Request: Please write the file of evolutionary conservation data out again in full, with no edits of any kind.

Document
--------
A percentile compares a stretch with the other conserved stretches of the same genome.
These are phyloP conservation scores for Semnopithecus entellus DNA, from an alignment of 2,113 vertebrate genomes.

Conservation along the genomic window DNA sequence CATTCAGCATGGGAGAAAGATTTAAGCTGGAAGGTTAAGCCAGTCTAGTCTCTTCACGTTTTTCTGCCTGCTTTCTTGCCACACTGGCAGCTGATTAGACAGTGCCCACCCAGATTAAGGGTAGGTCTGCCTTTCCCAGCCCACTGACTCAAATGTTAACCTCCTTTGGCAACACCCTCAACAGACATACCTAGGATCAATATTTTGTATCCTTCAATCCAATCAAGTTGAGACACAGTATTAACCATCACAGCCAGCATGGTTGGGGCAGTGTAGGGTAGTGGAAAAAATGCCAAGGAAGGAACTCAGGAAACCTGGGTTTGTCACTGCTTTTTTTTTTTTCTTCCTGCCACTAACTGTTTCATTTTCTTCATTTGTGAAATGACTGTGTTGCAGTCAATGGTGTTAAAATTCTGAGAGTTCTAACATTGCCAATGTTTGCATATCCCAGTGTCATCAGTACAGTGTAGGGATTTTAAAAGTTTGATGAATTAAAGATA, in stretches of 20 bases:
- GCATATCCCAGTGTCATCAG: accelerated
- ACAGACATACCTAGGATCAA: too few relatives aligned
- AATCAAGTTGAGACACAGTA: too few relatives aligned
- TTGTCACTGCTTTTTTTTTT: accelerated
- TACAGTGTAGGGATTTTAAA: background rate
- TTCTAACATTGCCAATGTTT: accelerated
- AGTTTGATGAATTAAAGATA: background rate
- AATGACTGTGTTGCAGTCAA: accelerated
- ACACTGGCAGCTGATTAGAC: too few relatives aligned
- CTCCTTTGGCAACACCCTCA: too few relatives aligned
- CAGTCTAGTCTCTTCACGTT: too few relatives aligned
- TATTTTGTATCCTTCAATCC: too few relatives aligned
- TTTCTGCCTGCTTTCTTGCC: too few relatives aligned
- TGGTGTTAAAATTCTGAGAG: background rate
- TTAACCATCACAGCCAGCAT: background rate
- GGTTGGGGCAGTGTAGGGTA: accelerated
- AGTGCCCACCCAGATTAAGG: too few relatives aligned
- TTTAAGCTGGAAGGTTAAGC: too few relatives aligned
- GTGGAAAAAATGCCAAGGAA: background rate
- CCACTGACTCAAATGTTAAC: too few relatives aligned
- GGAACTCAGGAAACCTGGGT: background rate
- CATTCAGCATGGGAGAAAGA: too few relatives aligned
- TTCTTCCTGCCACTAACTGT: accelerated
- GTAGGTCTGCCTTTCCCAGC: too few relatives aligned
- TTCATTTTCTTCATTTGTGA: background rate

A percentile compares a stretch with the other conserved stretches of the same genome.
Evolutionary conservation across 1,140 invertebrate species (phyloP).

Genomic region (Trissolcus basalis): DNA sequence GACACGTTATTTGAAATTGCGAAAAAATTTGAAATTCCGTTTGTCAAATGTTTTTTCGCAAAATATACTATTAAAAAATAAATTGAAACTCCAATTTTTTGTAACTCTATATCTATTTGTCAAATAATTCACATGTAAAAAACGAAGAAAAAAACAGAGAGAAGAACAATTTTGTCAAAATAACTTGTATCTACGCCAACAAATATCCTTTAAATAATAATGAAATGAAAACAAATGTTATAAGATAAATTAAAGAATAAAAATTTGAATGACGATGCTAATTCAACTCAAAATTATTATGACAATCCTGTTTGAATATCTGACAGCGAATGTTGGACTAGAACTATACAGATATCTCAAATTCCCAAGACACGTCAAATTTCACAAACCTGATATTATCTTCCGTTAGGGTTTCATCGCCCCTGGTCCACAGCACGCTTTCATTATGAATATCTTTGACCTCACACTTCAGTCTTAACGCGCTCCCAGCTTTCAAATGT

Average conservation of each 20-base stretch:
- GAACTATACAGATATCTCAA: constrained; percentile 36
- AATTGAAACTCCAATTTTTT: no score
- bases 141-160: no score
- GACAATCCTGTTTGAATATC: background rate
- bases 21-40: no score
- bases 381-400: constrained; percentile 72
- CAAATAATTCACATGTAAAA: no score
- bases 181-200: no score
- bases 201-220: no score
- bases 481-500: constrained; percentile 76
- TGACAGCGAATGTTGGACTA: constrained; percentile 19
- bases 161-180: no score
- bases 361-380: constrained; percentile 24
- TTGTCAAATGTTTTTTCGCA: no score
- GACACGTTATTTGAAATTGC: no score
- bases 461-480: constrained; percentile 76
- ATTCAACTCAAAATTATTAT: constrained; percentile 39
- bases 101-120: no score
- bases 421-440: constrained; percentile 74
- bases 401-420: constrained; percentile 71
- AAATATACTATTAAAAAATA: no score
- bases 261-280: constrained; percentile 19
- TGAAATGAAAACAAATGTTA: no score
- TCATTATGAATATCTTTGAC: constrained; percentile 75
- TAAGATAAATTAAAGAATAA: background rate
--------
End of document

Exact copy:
A percentile compares a stretch with the other conserved stretches of the same genome.
These are phyloP conservation scores for Semnopithecus entellus DNA, from an alignment of 2,113 vertebrate genomes.

Conservation along the genomic window DNA sequence CATTCAGCATGGGAGAAAGATTTAAGCTGGAAGGTTAAGCCAGTCTAGTCTCTTCACGTTTTTCTGCCTGCTTTCTTGCCACACTGGCAGCTGATTAGACAGTGCCCACCCAGATTAAGGGTAGGTCTGCCTTTCCCAGCCCACTGACTCAAATGTTAACCTCCTTTGGCAACACCCTCAACAGACATACCTAGGATCAATATTTTGTATCCTTCAATCCAATCAAGTTGAGACACAGTATTAACCATCACAGCCAGCATGGTTGGGGCAGTGTAGGGTAGTGGAAAAAATGCCAAGGAAGGAACTCAGGAAACCTGGGTTTGTCACTGCTTTTTTTTTTTTCTTCCTGCCACTAACTGTTTCATTTTCTTCATTTGTGAAATGACTGTGTTGCAGTCAATGGTGTTAAAATTCTGAGAGTTCTAACATTGCCAATGTTTGCATATCCCAGTGTCATCAGTACAGTGTAGGGATTTTAAAAGTTTGATGAATTAAAGATA, in stretches of 20 bases:
- GCATATCCCAGTGTCATCAG: accelerated
- ACAGACATACCTAGGATCAA: too few relatives aligned
- AATCAAGTTGAGACACAGTA: too few relatives aligned
- TTGTCACTGCTTTTTTTTTT: accelerated
- TACAGTGTAGGGATTTTAAA: background rate
- TTCTAACATTGCCAATGTTT: accelerated
- AGTTTGATGAATTAAAGATA: background rate
- AATGACTGTGTTGCAGTCAA: accelerated
- ACACTGGCAGCTGATTAGAC: too few relatives aligned
- CTCCTTTGGCAACACCCTCA: too few relatives aligned
- CAGTCTAGTCTCTTCACGTT: too few relatives aligned
- TATTTTGTATCCTTCAATCC: too few relatives aligned
- TTTCTGCCTGCTTTCTTGCC: too few relatives aligned
- TGGTGTTAAAATTCTGAGAG: background rate
- TTAACCATCACAGCCAGCAT: background rate
- GGTTGGGGCAGTGTAGGGTA: accelerated
- AGTGCCCACCCAGATTAAGG: too few relatives aligned
- TTTAAGCTGGAAGGTTAAGC: too few relatives aligned
- GTGGAAAAAATGCCAAGGAA: background rate
- CCACTGACTCAAATGTTAAC: too few relatives aligned
- GGAACTCAGGAAACCTGGGT: background rate
- CATTCAGCATGGGAGAAAGA: too few relatives aligned
- TTCTTCCTGCCACTAACTGT: accelerated
- GTAGGTCTGCCTTTCCCAGC: too few relatives aligned
- TTCATTTTCTTCATTTGTGA: background rate

A percentile compares a stretch with the other conserved stretches of the same genome.
Evolutionary conservation across 1,140 invertebrate species (phyloP).

Genomic region (Trissolcus basalis): DNA sequence GACACGTTATTTGAAATTGCGAAAAAATTTGAAATTCCGTTTGTCAAATGTTTTTTCGCAAAATATACTATTAAAAAATAAATTGAAACTCCAATTTTTTGTAACTCTATATCTATTTGTCAAATAATTCACATGTAAAAAACGAAGAAAAAAACAGAGAGAAGAACAATTTTGTCAAAATAACTTGTATCTACGCCAACAAATATCCTTTAAATAATAATGAAATGAAAACAAATGTTATAAGATAAATTAAAGAATAAAAATTTGAATGACGATGCTAATTCAACTCAAAATTATTATGACAATCCTGTTTGAATATCTGACAGCGAATGTTGGACTAGAACTATACAGATATCTCAAATTCCCAAGACACGTCAAATTTCACAAACCTGATATTATCTTCCGTTAGGGTTTCATCGCCCCTGGTCCACAGCACGCTTTCATTATGAATATCTTTGACCTCACACTTCAGTCTTAACGCGCTCCCAGCTTTCAAATGT

Average conservation of each 20-base stretch:
- GAACTATACAGATATCTCAA: constrained; percentile 36
- AATTGAAACTCCAATTTTTT: no score
- bases 141-160: no score
- GACAATCCTGTTTGAATATC: background rate
- bases 21-40: no score
- bases 381-400: constrained; percentile 72
- CAAATAATTCACATGTAAAA: no score
- bases 181-200: no score
- bases 201-220: no score
- bases 481-500: constrained; percentile 76
- TGACAGCGAATGTTGGACTA: constrained; percentile 19
- bases 161-180: no score
- bases 361-380: constrained; percentile 24
- TTGTCAAATGTTTTTTCGCA: no score
- GACACGTTATTTGAAATTGC: no score
- bases 461-480: constrained; percentile 76
- ATTCAACTCAAAATTATTAT: constrained; percentile 39
- bases 101-120: no score
- bases 421-440: constrained; percentile 74
- bases 401-420: constrained; percentile 71
- AAATATACTATTAAAAAATA: no score
- bases 261-280: constrained; percentile 19
- TGAAATGAAAACAAATGTTA: no score
- TCATTATGAATATCTTTGAC: constrained; percentile 75
- TAAGATAAATTAAAGAATAA: background rate